The increasing availability of compact, low power wireless medical technologies will enable a new generation of human implantable medical monitoring and patient care devices using the Medical Implant Communication Service (MICS) radio frequency band, according to Cambridge Consultants. Designers of personal, self-contained medical devices for blood pressure and metabolite monitoring and control, new drug delivery tools or neuro-stimulation technology are moving toward wireless devices that can be implanted into the human body for constant, yet unobtrusive care.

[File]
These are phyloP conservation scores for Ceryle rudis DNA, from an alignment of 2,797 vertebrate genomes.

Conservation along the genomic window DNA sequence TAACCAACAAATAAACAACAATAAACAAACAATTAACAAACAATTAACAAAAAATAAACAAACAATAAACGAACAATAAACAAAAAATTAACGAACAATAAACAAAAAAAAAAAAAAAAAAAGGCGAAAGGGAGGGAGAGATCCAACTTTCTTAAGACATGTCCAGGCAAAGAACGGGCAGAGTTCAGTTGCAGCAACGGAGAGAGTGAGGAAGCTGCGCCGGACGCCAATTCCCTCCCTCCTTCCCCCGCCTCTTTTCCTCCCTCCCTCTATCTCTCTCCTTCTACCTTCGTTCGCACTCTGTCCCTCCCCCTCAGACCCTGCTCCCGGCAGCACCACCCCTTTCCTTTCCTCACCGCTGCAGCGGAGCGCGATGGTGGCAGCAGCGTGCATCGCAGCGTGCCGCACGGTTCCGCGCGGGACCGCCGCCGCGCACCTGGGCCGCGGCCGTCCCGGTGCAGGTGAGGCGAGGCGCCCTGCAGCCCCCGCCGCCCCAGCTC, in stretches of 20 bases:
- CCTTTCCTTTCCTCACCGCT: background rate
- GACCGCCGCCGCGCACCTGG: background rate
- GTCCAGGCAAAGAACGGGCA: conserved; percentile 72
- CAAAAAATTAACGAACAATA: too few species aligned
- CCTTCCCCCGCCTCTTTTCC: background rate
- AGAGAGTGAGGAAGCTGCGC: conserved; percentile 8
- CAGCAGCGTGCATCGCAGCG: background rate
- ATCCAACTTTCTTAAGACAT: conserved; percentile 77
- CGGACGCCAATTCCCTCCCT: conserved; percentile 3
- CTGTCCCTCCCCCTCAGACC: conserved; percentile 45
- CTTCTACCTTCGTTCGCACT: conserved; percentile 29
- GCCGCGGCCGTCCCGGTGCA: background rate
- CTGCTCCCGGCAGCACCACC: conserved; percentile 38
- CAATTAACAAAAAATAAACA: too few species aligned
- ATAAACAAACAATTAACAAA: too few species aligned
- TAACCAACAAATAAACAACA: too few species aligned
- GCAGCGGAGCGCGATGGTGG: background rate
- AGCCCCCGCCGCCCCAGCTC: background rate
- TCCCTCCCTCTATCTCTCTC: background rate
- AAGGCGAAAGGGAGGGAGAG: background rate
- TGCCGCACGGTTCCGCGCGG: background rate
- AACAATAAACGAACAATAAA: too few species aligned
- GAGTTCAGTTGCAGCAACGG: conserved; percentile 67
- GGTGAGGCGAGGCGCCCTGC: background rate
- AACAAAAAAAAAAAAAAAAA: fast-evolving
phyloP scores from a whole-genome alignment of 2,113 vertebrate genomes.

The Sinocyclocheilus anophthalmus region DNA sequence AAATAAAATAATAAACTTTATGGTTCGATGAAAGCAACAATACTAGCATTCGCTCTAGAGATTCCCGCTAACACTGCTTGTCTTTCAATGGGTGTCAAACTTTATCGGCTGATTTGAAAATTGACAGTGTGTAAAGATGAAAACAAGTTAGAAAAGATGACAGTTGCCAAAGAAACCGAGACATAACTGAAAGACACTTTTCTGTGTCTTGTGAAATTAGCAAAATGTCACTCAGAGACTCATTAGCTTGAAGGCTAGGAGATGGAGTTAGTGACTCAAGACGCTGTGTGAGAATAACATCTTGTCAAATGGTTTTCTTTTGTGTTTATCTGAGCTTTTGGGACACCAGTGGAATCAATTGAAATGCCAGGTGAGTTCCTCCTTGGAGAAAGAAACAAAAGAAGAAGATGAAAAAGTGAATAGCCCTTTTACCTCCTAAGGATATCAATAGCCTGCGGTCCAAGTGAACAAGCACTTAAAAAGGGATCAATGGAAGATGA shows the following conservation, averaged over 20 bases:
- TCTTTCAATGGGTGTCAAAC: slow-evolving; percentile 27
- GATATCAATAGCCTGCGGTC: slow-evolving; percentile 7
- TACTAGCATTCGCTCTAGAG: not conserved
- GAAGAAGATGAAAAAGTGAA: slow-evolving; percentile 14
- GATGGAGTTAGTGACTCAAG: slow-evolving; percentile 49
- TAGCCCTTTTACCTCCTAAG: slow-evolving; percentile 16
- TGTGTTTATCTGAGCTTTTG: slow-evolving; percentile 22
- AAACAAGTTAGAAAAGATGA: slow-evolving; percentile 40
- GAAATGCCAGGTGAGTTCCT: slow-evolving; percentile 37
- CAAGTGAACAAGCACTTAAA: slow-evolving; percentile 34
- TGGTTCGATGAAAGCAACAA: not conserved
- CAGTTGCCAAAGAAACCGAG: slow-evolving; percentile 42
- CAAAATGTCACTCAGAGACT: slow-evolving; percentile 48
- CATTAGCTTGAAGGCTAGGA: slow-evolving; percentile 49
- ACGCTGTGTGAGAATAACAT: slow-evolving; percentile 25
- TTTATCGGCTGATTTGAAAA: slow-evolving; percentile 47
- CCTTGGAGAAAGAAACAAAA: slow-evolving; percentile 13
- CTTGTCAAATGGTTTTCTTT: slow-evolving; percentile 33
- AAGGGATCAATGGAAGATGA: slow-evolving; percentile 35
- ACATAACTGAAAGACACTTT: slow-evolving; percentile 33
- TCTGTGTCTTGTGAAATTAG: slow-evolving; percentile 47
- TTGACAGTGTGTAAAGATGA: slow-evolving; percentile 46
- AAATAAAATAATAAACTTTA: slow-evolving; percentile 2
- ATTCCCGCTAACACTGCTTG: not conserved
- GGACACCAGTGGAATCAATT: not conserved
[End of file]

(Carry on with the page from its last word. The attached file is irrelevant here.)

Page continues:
One of the challenges of these devices, however, is designing a suitable antenna that can operate within the complex RF environment of the human body where fat, muscle, and skin tissue create challenging wireless signal conditions. Cambridge Consultants, a design and development company, recently tested MICS band antennas for just such implantable devices.
New approaches to the shape and size of an implantable antenna can provide improved and consistent-read coverage for a monitoring or drug-delivering device, and can improve performance and battery life. A recent demonstration by the company showed a seven-fold improvement in power consumption, potentially extending the use of an implantable device by a significant margin.